It’s all very well to say that currently India at 7.3% and Bangladesh at 7.4% enjoy a higher GDP growth rate than China at 6.8% and the rest of the major economies. There are three flaws in this kind of breast beating. The first is that the integrity of the Indian economic and social data gathering and processing have been totally undermined in the past four years, so that the current GDP number given out by the government should perhaps be discounted by 1.5 to 1.8%.
As a guide, IppStar’s (www.ippstar.org) continuous research of the print industry certainly reflects an appreciable tightening of the economy, which would not likely be there if the real GDP growth rate (not the nominal rate which includes the inflationary prices of raw materials and labor) was significantly above 6%. Skeptics may ask, in that case, why is there continued investment in print and packaging equipment manufacturing and in equipment and capacity creation by printers and converters?
The answer is that while there is some significant investment in equipment manufacturing, technology license agreements, and automation, it is mostly on the packaging side for which strong future growth cases can be made in spite of the current squeeze on margins. These cases fall into consumption led growth and not really capex in heavy machinery or infrastructure which are still struggling for investment.
Although one is impressed by several greenfield packaging plants with investments of Rs. 120 crore (US$ 17 million) these are not really large investments and they cannot generate the employment that is needed overall. In any case the human resource available needs training and skills that are not in place. While the print and packaging industries are amongst the healthiest elements of the Indian economy, their relatively smaller entrepreneurs cannot carry the entire economy on their backs.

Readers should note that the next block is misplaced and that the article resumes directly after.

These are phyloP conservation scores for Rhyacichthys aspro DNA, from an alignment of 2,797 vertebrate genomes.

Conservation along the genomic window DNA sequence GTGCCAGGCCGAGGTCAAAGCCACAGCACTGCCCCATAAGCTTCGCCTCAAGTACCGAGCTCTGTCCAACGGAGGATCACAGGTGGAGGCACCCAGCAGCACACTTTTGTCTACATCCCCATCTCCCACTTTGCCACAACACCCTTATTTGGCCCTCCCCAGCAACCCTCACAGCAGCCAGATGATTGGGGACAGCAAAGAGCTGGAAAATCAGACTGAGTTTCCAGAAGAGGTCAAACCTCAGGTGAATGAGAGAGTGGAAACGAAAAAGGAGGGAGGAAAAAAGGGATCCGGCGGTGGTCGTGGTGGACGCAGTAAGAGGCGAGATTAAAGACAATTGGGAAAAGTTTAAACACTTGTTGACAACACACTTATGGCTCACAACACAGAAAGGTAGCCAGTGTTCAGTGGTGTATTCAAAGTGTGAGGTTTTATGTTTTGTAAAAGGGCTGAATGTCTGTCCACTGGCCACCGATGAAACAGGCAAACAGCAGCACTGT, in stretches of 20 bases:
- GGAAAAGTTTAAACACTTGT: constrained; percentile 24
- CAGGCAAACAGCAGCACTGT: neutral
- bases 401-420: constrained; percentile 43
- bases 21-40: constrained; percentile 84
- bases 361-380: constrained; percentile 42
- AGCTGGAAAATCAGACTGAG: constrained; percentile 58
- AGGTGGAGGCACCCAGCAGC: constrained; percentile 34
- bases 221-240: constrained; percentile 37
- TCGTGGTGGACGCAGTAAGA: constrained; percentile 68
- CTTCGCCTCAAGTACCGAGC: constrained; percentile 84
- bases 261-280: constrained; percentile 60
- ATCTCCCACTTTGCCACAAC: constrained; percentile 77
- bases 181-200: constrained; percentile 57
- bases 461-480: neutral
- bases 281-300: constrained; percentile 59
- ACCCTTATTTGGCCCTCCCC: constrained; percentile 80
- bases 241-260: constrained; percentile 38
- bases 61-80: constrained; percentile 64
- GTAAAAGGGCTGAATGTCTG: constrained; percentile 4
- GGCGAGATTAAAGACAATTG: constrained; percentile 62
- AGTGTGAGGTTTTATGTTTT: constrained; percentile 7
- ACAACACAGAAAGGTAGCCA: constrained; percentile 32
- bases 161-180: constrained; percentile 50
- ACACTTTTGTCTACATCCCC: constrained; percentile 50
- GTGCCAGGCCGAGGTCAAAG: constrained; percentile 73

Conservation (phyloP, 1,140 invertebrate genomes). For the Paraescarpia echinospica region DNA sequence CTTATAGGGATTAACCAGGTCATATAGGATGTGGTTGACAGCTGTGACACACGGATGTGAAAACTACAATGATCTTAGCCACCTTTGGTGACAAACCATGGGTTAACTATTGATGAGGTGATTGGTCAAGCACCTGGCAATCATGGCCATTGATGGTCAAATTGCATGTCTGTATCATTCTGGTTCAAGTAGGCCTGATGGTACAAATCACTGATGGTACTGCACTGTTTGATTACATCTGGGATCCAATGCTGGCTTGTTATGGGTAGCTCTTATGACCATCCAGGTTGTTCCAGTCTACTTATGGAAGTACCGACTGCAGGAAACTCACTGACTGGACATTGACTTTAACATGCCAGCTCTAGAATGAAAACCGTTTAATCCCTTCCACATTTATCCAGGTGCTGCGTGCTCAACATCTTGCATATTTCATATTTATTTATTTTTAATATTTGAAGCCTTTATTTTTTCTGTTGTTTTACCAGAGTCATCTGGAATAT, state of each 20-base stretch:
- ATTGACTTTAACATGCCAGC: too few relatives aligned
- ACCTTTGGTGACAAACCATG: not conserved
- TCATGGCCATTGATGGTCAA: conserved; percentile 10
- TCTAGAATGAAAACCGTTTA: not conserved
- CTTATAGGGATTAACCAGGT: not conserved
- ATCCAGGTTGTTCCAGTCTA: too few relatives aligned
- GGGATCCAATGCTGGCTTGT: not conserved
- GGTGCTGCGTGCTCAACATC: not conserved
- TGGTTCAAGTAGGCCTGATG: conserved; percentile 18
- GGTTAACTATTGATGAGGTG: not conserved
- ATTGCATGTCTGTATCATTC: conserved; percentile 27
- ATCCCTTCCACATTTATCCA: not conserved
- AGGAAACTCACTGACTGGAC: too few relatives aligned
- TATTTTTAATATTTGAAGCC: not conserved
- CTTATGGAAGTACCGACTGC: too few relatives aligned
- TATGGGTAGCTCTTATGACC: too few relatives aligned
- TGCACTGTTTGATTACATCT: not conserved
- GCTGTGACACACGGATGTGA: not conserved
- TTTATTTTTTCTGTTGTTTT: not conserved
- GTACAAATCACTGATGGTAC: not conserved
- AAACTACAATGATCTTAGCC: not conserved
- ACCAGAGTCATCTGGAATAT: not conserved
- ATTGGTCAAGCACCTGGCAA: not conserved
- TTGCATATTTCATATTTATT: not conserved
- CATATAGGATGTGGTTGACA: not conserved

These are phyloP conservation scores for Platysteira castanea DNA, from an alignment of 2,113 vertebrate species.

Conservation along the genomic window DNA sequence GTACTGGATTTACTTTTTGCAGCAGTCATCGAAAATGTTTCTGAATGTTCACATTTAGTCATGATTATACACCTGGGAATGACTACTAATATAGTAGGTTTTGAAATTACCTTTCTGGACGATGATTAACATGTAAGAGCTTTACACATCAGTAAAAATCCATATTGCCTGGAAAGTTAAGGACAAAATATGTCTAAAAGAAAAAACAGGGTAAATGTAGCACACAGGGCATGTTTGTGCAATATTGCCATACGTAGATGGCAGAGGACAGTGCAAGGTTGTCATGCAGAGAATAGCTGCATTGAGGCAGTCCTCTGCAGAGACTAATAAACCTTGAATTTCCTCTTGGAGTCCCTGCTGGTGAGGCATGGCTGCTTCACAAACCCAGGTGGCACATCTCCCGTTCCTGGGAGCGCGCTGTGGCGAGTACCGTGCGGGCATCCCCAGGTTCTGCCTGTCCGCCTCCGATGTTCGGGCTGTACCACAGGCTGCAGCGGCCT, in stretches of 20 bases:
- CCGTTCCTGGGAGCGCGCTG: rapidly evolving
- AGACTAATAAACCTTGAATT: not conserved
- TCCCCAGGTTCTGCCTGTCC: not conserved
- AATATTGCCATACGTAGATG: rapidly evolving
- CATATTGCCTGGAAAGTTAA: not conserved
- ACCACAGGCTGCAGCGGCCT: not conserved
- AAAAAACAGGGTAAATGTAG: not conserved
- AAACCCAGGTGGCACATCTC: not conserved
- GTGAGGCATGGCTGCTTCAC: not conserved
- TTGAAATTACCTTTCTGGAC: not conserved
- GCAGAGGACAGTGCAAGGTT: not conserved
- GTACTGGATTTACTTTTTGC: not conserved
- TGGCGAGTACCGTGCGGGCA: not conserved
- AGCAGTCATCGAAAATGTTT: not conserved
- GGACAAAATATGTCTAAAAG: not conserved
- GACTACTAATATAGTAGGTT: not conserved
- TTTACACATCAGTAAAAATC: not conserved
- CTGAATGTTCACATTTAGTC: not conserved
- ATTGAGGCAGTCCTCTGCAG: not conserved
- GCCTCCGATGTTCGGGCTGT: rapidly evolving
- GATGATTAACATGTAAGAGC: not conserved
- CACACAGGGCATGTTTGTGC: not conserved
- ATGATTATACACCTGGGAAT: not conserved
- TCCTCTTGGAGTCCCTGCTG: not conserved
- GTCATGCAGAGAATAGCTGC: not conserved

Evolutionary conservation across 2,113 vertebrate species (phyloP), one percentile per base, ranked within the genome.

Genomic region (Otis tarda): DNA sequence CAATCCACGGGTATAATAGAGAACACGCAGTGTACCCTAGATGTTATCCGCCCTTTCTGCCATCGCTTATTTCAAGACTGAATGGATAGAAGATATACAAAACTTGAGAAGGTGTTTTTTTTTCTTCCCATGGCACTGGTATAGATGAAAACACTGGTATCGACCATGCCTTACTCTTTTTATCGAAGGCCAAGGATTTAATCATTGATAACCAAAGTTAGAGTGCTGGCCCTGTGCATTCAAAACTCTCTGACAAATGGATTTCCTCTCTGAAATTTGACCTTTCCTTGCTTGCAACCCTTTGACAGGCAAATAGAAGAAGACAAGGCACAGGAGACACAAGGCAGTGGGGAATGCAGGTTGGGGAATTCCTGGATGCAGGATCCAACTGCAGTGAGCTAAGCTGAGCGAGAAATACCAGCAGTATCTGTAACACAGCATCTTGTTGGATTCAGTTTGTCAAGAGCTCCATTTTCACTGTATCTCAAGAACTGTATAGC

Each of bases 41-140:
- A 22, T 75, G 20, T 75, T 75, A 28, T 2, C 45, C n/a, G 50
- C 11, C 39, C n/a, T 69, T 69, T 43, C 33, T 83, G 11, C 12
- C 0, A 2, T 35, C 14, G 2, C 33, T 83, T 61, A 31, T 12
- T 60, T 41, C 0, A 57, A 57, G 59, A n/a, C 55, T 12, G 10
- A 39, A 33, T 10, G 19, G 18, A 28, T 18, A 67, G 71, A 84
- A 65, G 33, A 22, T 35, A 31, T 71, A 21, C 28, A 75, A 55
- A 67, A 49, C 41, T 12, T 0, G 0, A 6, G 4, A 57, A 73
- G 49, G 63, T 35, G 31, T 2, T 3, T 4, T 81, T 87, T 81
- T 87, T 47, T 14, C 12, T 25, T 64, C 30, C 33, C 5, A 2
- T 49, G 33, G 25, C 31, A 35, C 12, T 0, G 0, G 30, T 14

A corollary to this answer is that while one saw some modernization and automation of Indian equipment manufacturing at the recent Printpack exhibition, one saw a far higher level of distribution and rebadging of Chinese manufactured equipment. The Chinese, totally unlike the Indians, are masters of investment in manufacturing every equipment that has a market at a variety of technology levels and price.
This of course extends to their global success and penetration our industry as shown by Masterworks becoming one of the two largest anchor investors in the iconic Germany based Heidelberger Druckmaschinen. From buying some technology and having a distribution agreement with this icon, it has now become a significant owner. And not least because Heidelberg’s sheetfed offset press factory in China, is one of the best and most efficient printing press factories in the world.
Population, GDP, poverty and education in UP and Bangladesh
To come back to the GDP growth issue, something that has pointed out by leading commentators such as Partho Shome in the Business Standard recently, is that the key measures of growth are GDP to population and the extreme poverty headcount ratios (EPHR). The GDP growth rate in 2017 in India (population 1.339 billion) was 6.7%; Bangladesh (population 165 million) 7.3%; and, the north Indian state Uttar Pradesh (population 219 million) 6.4%.
While India has done better than Bangladesh in controlling population growth, it has clearly been dragged down by states such as Uttar Pradesh which have done worse than the neighbouring country of a similar population. Notably, Bangladesh achieved a GDP per capita of US$ 1522 in 2017, while UP achieved US$ 937 GDP per capita and India achieved US$ 1972 GDP per capita.
A recent education related survey by IppStar shows that the per capita consumption of school textbooks in Bangladesh is roughly 150% that of India. This kind of number reflects several challenges and opportunties – population growth accompanied by extreme poverty in India are not declining sufficiently. Secondly, there is a high disparity among Indian states. Lastly, there is a great opportunity in Indian education – we can begin by catching up to Bangladesh!
– Naresh Khanna firstname.lastname@example.org